In 1886 a letter sent to the Government requested ten acres be reserved beside the Gomoran (Douglas) School reserve.  On 21 December 1886 a public cemetery was gazetted and given the Reserve Number 114 and Cemetery Number 177. Secretary for the cemetery trustees WE Wilcox sent a letter to the Department of Lands dated 10 February 1896 requesting for the cemetery grounds to be called Gomoran. This was granted on the 17 February 1896.

In a report by the Assistant and Ranger to the Toowoomba Land Commissioner in September 1953, it was noted that the reserve was reported to consist of ten acres and slopes from a hill on the eastern boundary. The soil was reported as being brown clayey loam and half the grounds had iron bark, sugar gum, gum top box and heavy wattle undergrowth. The part of the cemetery used for burials was heavy with Rhodes grass. The only noxious weed reported on the reserve was scattered pear heavily infected with cactoblastis. Within this report was a list of improvements, which consisted of fencing, a shed and iron gates.The entire ten acre boundary was fenced, as was the northern side (Lutheran section) and the southern side (Catholic section). It was believed that a parking area existed in between. The shed, which has since been removed, was in the Lutheran section of the grounds and the box toilet was in the parking area. You can still see the double gate entry with a prickly pear growing through it, where the public would have driven to access the parking area.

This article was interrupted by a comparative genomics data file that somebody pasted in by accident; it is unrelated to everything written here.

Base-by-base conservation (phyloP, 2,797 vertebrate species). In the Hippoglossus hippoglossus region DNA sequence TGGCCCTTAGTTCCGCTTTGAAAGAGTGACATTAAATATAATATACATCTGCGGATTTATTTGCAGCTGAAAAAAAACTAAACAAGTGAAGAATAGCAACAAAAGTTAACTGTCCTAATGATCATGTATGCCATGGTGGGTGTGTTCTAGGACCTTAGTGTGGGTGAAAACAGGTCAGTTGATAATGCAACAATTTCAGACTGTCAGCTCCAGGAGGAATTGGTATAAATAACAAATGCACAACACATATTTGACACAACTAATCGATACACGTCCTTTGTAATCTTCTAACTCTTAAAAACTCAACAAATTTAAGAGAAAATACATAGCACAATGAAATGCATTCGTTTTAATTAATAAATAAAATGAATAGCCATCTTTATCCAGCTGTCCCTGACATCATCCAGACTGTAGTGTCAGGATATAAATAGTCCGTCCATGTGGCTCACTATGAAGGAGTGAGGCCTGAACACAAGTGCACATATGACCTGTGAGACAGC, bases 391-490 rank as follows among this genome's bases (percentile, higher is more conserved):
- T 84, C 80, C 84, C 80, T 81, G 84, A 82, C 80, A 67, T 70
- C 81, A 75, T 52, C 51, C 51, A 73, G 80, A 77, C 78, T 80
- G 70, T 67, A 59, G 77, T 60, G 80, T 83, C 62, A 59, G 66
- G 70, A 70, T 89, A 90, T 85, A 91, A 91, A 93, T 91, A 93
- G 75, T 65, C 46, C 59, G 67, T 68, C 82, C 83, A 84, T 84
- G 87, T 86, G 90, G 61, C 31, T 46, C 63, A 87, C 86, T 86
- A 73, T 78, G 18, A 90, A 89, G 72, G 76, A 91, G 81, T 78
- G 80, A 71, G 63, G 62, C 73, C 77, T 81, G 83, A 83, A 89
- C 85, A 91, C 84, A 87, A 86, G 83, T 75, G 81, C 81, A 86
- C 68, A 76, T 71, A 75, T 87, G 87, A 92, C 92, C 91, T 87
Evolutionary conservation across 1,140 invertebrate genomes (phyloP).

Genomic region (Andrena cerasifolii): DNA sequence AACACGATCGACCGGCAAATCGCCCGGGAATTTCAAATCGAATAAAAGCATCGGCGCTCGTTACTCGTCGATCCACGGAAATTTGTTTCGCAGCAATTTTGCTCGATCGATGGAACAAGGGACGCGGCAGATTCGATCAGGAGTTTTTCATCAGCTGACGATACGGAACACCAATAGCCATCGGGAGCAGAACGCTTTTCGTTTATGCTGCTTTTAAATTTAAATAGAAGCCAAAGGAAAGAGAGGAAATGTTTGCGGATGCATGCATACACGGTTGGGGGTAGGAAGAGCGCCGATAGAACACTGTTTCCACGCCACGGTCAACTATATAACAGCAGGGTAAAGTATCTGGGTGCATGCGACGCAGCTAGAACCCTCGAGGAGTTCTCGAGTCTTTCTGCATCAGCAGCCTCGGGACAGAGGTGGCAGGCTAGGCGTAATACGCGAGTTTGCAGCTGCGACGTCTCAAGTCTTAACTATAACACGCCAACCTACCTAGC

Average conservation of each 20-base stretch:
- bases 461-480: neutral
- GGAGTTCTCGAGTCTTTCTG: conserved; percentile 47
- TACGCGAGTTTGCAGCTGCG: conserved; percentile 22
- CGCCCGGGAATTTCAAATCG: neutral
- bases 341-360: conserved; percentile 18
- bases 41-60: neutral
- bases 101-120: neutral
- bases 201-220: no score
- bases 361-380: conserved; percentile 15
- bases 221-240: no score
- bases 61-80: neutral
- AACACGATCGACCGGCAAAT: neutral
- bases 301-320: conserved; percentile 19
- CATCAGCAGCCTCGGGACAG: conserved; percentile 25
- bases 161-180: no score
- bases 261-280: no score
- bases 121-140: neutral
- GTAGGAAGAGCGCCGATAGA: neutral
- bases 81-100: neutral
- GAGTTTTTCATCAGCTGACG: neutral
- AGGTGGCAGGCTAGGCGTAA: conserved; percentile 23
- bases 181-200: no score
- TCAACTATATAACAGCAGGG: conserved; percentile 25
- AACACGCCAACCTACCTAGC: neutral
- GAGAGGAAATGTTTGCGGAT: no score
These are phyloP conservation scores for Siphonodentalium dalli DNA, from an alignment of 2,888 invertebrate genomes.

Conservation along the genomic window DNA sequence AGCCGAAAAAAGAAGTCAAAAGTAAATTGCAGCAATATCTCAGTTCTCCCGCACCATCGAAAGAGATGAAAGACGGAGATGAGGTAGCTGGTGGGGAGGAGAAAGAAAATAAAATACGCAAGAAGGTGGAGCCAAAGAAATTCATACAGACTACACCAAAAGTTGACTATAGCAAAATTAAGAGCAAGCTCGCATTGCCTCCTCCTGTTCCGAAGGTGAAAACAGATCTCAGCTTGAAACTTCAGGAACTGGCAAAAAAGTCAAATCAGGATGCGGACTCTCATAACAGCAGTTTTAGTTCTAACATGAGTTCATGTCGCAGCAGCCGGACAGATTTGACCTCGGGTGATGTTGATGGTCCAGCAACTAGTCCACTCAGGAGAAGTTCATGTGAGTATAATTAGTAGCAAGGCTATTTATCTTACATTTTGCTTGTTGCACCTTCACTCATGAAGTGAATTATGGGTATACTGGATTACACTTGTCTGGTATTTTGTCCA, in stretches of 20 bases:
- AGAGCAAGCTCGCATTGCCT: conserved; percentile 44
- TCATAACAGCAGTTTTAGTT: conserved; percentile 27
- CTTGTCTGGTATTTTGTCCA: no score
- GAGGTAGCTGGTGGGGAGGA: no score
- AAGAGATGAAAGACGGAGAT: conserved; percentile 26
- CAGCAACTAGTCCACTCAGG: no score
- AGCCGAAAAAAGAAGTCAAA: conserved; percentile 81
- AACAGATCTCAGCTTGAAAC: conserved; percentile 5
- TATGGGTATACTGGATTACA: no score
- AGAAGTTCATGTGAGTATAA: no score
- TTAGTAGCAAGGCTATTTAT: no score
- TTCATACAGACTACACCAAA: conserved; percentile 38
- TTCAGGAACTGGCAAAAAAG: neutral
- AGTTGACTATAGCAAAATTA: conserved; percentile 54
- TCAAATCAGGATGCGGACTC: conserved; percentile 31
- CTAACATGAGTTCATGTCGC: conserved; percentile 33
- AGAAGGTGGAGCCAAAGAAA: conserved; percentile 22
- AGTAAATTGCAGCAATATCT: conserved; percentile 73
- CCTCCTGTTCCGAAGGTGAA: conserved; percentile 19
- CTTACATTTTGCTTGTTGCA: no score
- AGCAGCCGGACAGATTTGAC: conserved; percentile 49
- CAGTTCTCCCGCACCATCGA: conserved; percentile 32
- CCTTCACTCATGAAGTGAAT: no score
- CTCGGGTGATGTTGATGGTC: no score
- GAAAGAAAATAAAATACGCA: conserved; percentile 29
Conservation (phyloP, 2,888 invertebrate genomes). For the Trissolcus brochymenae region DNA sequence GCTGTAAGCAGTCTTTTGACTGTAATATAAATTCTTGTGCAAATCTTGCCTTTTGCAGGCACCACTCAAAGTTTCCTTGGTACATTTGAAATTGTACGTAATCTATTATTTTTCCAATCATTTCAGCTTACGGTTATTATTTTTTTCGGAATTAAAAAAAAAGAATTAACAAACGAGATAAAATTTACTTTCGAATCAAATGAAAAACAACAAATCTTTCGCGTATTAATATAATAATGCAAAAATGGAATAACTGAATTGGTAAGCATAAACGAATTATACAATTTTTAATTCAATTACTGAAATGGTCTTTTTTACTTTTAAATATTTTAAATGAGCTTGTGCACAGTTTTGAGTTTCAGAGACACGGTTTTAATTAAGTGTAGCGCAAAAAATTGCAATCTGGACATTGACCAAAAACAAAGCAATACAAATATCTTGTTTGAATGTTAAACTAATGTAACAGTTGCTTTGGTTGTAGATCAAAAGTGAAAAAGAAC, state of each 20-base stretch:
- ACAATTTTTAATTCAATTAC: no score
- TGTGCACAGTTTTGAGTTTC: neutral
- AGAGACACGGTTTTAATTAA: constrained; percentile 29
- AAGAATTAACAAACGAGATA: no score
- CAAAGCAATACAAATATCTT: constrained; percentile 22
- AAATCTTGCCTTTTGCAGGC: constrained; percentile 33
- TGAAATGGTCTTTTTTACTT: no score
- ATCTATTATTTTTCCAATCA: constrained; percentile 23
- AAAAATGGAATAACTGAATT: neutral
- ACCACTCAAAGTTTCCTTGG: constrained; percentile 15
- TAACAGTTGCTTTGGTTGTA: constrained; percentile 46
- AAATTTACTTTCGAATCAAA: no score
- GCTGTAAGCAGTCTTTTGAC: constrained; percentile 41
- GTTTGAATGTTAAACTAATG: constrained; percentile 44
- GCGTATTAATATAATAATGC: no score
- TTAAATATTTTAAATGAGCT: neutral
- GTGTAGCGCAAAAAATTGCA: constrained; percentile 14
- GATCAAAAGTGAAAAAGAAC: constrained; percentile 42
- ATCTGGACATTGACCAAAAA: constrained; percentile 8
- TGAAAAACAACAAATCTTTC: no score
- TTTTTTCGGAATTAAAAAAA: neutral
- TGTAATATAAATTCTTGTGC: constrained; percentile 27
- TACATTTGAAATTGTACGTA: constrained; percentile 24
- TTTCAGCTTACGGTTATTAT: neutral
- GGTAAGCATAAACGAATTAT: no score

Djuan/Bergen Cemetery offers headstone and ashes interment options.

Location and hours of operation

Hours of operation: open daily from 6am to 6pm

Contact: 131 872

Location: Menkins Road, Bergen. View in Google Maps.

History

In 1914 the cemetery trustees agreed upon dividing the grounds into the following religious denominations:

  • Church of England
  • Roman Catholic
  • Lutheran
  • Presbyterian
  • Methodist
  • Baptist

The remaining part of the burial ground was for all others.

In 1982 Crows Nest Shire Council was appointed trustee of the cemetery reserve. Since the 2008 local government reforms, Toowoomba Regional Council now continues to provide local residents with a high level of service.

The Drayton & Toowoomba Cemetery has served Toowoomba and the surrounding communities since the mid 1800s. It continues to meet the needs of the present generation.

Interment Options

  • Headstone
  • Memorial lawn
  • Desktop lawn
  • Lawn
  • Forest lawn
  • Ashes interment
  • Columbarium
  • Rose garden
  • Cross of sacrifice (memorial)

Application forms for the available interment options are available here.

Location and hours of operation

Hours of operation: